by Deborah and Richard Cornell
This piece can be viewed from two venues, the ImmersaDesk and
the Access Grid.
The VR environment consists of a navigable texture-mapped space (two
concentric spheres, one slowly rotating) with ambient audio. Using
the wand, the viewer can draw lines on a virtual canvas in the center
of the space. As lines are drawn, sounds are produced whose timbre,
etc. is a function of drawing speed and location. Lines drawn by
remote participants (AG and VR) are seen and heard as well.
Each AG participant runs a drawing application on a laptop. This
application produces a stream of coordinates which are used by other
networked programs to draw lines. The AG screen shows a number of
rendered views from VR, one of which is navigable by AG participants.
An AG-wide audio rendering engine is used to produce a composite
sound stream using all drawing applications to control sound
parameters. In addition it is possible that a dedicated 'rat'
computer will be connected to a Lexicon PCM90 to generate a delayed,
altered version of any spoken audio.
- Technical Requirements
Standard AG hardware and software is required. Sites which wish to
navigate in VR must also provide computers running Windows '98 or
Windows 2000. The VR navigation software will be distributed on the
Web. Sites which wish to draw lines in the VR space must provide
computers capable of running browsers which support the Java 1.3
- Artists' Statement
Tracer is a luminous revolving world of drifting atmosphere and
cryptic messages appearing in thin air. The piece combines active real-time
participation with the discovery of ancient images from archeology,
historical texts, and proto-verbal markings. Visitors to Tracer,
both on location and at remote sites, connect with each other in its
environment, by creating their own gestural tracery within its sphere.
Sound sculpts the local atmoshere. It emanates from air and objects and
responds to the movements of navigators. Tracer's aesthetics are
of gesture, human communication, time and transience.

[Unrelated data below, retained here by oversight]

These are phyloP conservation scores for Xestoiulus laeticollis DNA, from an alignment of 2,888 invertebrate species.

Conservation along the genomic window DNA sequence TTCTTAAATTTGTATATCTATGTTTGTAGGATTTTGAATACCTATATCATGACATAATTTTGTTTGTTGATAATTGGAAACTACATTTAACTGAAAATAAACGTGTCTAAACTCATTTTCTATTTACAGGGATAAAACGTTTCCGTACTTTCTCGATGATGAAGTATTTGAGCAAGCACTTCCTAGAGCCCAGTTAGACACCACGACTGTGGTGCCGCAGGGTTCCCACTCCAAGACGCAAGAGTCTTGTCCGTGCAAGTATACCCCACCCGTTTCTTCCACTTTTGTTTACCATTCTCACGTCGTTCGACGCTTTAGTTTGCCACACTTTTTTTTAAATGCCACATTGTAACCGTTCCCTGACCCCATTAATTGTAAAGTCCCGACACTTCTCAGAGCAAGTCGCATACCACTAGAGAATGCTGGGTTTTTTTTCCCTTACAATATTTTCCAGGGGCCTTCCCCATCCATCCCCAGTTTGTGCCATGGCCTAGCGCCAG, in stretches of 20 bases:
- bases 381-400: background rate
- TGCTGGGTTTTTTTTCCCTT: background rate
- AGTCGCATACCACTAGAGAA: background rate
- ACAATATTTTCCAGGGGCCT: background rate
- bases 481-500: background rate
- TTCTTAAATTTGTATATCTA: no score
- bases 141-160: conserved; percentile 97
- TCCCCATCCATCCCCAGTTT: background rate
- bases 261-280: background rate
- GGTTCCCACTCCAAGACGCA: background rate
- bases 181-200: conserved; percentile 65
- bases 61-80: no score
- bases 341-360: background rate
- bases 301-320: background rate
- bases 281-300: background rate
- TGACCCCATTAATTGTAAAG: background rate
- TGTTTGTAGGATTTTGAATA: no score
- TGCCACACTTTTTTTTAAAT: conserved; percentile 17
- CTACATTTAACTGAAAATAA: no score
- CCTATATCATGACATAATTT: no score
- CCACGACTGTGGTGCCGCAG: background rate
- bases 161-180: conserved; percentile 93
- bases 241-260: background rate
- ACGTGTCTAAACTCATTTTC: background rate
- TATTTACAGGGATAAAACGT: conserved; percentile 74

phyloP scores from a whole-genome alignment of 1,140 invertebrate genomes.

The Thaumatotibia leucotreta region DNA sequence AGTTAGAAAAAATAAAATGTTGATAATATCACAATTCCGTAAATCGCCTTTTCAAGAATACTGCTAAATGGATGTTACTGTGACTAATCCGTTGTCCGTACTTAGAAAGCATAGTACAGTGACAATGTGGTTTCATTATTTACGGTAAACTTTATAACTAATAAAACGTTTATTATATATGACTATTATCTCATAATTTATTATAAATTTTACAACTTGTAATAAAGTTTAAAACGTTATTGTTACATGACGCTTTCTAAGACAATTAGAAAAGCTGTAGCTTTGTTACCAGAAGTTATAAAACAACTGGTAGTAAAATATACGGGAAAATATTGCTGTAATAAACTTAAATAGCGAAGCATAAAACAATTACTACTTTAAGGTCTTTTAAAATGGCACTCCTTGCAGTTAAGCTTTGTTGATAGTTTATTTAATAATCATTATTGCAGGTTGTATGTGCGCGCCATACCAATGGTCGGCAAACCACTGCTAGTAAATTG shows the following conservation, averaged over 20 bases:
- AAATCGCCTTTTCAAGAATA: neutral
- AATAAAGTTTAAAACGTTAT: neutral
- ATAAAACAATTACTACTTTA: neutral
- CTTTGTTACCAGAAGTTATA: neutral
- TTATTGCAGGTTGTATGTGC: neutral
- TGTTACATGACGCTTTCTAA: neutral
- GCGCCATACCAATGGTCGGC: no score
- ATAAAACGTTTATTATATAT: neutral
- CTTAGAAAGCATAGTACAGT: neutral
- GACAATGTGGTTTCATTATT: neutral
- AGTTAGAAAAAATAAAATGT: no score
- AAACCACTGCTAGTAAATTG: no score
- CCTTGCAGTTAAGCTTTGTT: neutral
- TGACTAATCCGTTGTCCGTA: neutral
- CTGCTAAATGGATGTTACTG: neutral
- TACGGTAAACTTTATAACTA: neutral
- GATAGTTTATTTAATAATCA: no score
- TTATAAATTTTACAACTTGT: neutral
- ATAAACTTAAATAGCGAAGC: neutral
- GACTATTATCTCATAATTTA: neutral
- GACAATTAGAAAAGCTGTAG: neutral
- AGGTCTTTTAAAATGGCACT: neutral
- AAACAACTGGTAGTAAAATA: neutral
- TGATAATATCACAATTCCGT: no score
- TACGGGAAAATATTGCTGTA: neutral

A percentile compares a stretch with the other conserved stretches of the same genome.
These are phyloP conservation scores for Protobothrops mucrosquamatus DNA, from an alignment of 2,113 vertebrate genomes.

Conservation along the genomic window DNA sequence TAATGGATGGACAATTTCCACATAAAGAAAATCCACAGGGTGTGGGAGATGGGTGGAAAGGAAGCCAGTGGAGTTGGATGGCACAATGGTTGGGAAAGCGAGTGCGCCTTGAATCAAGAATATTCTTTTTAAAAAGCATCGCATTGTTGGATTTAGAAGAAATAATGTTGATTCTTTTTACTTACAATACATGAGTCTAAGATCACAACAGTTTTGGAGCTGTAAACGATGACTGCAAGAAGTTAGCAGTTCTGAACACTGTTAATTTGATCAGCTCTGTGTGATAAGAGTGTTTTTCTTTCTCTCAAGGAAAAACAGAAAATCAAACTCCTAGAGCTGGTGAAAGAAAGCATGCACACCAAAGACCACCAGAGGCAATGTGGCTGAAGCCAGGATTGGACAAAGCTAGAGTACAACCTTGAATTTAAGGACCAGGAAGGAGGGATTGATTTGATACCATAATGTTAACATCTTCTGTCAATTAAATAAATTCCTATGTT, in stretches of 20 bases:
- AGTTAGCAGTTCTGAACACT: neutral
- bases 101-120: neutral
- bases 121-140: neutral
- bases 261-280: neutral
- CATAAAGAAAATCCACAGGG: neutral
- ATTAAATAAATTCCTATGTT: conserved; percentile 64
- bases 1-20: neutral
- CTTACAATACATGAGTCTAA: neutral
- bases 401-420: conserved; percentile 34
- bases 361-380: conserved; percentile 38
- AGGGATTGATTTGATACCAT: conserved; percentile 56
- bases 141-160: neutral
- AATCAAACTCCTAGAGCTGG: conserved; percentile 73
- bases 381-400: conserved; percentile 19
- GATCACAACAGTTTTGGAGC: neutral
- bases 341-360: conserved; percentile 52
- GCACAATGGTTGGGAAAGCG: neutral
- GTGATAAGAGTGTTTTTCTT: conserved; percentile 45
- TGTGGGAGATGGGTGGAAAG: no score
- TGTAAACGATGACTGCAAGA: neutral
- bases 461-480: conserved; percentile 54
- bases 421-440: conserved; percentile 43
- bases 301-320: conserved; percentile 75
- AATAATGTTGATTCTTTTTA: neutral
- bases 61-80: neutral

- Artists' Bios
- Deborah Cornell
is on the faculty of the Boston University School for
the Arts, where she is Chair of Printmaking, and is also the Director
and Co-Founder of the Experimental Etching Studio in Boston. She works
in digital and traditional prints, painting, installation, and
sculpture. Her work has been supported with a Bunting Institute
Fellowship and grants from the Deya Archeological Foundation (for
work in Majorca), the Massachusetts Cultural Council and the Ford
Foundation among others. She has lectured and exhibited internationally,
including Great Britain, Canada, France and Australia. Her works are
included in the Museum of Fine Arts, the Worcester Museum, IBM, Gannett
Corporation, Fidelity, Bank of Boston, Hospital Corporation, and other
public and private collections in the U.S. and abroad.
- Richard Cornell
is an Associate Professor at Boston University's School for the
Arts Music Division, where he teaches composition, theory, and computer
music. His works have been performed by the New England Philharmonic, Boston
Musica Viva, Collage New Music, Alea III, Triple Helix,
and, most recently, the Muir Quartet. His works have been
performed internationally, most recently in Athens, St. Petersburg,
Sofia and Gdansk. His electronic and computer music for theater and
dance has been presented by the Blue Heron Theater in New York, and by
Beth Soll & Co. in Santa Fe, Los Angeles, Boston, and in Russia. His
collaborative works with Deborah Cornell (The Sleep of Reason, Linea
Australis, Tracer) have been shown in galleries actual and virtual
and worldwide over high-speed computer network.
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